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Supporting improvement in maths education outcomes in Stoke-on-Trent (2016 – 2022)

The level of attainment in maths among students across the UK is regionally inconsistent, with students in some regions and schools achieving much better examination results than in others, and students in disadvantaged areas generally achieving poorer results. Until 2016, this was certainly the case in the city of Stoke-on-Trent.

MEI’s work in Stoke-on-Trent aimed to support improvements in maths education at all levels by working closely with local schools and colleges to properly understand their maths education provision and development needs. This has enabled us to provide tailored expert support, advice and teacher professional development programmes at primary, secondary and post-16 level, enhancing and complementing national support available from the National Centre for Excellence in the Teaching of Mathematics (NCETM) and the Advanced Mathematics Support Programme (AMSP), and the regional support available through the North Mids Maths Hub.

MEI’s underlying aim is to develop ways of working that can bring about long-term, sustained improvements to maths education outcomes in towns and cities where young people’s maths education outcomes are below national expectations.

The success of the work carried out so far in Stoke-on-Trent is reflected in the maths education performance data.

The diagram below gives an overview of MEI’s vision for how coordinated, locally-tailored support for teachers of maths across primary schools, secondary schools and post-16 colleges can contribute to improved student outcomes in maths across a town or city.

This locally-tailored provision is integrated with national and regional level maths education support from the NCETM, the AMSP and the Maths Hubs to maximise impact.


The Stoke-on-Trent Mathematics Excellence Partnership (MEP) was launched to improve maths education outcomes across the city. The MEP is a collaboration between schools and colleges in the city, local universities and MEI.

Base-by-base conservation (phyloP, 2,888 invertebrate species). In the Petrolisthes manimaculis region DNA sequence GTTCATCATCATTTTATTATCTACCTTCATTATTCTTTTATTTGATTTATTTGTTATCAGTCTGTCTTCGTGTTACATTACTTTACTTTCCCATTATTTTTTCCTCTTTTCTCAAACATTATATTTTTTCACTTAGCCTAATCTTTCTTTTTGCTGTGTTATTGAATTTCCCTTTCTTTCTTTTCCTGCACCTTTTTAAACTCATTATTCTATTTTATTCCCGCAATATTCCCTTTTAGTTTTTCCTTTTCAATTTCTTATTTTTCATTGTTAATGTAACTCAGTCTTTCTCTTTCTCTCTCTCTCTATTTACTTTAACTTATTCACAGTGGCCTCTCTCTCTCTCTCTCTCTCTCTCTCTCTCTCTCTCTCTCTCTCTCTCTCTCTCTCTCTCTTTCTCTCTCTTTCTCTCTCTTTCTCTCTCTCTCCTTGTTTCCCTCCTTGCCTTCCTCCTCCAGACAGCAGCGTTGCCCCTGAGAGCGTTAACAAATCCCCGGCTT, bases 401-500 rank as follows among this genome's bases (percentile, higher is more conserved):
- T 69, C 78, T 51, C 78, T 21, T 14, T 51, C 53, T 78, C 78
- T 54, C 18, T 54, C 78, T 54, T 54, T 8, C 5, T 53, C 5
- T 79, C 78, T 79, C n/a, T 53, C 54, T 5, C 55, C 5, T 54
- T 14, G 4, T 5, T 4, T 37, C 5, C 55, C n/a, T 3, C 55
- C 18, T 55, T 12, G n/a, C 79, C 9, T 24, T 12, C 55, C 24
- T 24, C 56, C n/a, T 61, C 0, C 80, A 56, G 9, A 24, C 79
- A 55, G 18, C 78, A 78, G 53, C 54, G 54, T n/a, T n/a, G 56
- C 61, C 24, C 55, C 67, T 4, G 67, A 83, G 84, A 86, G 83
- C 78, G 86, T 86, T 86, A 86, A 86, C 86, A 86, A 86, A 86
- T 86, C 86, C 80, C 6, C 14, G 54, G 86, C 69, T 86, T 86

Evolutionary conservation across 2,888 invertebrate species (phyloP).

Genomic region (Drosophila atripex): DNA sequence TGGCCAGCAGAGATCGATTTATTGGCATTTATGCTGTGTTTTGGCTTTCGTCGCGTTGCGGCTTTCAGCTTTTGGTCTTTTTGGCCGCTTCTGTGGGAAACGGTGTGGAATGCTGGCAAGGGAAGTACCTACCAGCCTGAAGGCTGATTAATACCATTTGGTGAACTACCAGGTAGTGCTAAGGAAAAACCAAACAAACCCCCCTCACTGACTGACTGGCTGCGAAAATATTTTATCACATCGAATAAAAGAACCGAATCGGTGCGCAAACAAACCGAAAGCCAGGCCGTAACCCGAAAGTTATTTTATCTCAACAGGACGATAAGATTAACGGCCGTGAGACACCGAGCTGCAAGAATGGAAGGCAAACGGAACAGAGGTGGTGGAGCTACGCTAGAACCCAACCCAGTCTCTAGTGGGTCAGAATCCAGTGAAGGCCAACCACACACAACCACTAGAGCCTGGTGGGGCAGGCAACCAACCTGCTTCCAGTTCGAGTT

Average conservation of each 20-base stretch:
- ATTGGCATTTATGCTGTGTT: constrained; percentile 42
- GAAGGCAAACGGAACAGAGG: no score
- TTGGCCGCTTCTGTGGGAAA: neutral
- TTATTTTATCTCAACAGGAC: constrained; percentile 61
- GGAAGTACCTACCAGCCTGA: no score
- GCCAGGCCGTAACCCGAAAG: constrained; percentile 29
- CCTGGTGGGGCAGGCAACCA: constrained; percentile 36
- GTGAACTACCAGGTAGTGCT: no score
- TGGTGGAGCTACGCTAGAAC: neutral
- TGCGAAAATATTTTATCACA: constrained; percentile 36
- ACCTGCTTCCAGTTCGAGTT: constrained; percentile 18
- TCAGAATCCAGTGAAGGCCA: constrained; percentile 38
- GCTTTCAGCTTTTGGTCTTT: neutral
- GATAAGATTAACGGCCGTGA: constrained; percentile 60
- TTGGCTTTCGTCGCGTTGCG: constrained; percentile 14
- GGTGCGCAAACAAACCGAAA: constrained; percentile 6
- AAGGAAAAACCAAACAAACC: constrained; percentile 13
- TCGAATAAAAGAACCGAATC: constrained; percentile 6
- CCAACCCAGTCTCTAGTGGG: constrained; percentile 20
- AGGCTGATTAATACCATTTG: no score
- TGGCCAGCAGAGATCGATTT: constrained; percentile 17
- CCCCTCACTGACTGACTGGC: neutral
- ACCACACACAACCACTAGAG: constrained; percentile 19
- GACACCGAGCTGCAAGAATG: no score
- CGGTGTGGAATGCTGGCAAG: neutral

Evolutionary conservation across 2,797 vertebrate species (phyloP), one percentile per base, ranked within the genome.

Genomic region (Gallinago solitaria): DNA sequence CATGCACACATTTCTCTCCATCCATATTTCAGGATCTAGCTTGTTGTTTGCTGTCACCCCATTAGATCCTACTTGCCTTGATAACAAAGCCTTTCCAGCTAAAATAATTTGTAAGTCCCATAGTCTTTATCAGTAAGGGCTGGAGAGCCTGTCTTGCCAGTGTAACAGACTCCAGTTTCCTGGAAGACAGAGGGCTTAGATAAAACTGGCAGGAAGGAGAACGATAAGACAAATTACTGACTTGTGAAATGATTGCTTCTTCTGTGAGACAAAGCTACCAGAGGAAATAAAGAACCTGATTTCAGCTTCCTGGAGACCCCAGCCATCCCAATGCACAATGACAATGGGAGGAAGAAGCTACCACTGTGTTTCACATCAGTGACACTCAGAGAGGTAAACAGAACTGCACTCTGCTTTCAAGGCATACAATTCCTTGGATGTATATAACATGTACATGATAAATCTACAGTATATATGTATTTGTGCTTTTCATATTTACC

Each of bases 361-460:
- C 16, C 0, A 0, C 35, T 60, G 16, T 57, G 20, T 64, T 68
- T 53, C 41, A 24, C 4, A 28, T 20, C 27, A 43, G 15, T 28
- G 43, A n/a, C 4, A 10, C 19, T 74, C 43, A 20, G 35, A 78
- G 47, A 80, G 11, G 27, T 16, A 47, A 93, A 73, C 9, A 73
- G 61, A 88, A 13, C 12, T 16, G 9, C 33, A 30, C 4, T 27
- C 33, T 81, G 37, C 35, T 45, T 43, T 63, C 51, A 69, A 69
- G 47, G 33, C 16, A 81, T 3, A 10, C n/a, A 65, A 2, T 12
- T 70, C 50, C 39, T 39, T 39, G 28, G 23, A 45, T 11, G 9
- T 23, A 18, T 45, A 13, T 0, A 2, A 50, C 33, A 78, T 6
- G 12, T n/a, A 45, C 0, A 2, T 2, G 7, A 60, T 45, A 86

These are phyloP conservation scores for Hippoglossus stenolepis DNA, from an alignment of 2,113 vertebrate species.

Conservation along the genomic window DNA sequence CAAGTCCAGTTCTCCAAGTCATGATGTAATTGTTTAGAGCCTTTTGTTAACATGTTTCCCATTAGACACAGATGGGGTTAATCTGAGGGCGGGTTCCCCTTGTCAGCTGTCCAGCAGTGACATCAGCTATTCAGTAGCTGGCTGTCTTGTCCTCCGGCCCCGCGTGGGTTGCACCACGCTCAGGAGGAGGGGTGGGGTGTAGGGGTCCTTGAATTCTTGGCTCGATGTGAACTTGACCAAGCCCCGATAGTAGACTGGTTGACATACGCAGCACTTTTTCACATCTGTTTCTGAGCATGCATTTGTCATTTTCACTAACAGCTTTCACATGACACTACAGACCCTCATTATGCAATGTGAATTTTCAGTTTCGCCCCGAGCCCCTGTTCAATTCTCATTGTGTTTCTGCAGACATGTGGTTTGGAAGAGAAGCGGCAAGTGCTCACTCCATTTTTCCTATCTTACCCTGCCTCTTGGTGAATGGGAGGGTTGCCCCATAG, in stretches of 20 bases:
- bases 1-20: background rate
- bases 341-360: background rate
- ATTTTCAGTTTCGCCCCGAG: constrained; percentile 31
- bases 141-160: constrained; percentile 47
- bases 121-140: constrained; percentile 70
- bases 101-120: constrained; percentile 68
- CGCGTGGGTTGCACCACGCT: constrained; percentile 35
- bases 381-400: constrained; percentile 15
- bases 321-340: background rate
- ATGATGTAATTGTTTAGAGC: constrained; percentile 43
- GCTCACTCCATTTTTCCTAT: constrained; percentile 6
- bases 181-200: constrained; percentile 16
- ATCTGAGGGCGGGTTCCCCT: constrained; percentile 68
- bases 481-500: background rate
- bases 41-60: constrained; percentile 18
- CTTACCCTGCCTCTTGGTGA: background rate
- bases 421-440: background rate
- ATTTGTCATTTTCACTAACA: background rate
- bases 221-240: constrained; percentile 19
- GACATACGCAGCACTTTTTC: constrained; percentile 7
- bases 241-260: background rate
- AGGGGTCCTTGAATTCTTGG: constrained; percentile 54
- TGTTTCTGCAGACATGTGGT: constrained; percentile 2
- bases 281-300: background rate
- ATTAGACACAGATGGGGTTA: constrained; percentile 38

MEI’s locally-tailored provision was integrated with national, government-funded maths education support from the NCETM and the AMSP, which MEI is involved in leading, and the regional North Mids Maths Hub.


The Stoke-on-Trent MEP has been backed by funding from Stoke-on-Trent City Council and a local charitable foundation trust. Building on its initial success, the programme expanded to support maths in primary schools in the City through additional government Opportunity Area funding.


Since our work with Stoke-on-Trent began in 2016, the success of the partnership enabled the work to grow and evolve, and new areas were brought very successfully into its original remit.

The professional development courses we’ve delivered have covered aspects of primary, secondary and post-16 maths. Courses include addressing specific topics such as effective approaches to teaching trigonometry, Pythagoras, and mechanics at A level; the use of technology to enhance secondary maths teaching; courses on teaching maths to greater depth in Year 6; and lesson design at primary that enhances and complements the NCETM Maths Hub provision. Other examples include courses on strategies for engaging lower attainers in Key Stage 4, and supporting students’ transition from Key Stage 2 to Key Stage 3.

We also developed and delivered bespoke maths education leadership professional development programmes for primary, secondary and FE colleagues.

Working with the three local colleges, we led a successful project focusing on GCSE Mathematics resits for post-16 students. As well as tailored professional development delivered by our highly respected national experts, our GCSE resit work included running an innovative maths competition to help motivate students and build their confidence.


Our tailored series of maths leadership professional development courses has been completed by 45 secondary school teachers from 13 of Stoke’s secondary schools, and 52 primary school teachers from 38 of Stoke’s primary schools. Of those attending the secondary professional development, 28 (more than 60%) have since been promoted, eight of whom are now part of senior leadership teams in secondary schools across the City. Teachers from post-16 colleges have also benefitted, resulting in improved outcomes for GCSE Mathematics resit students.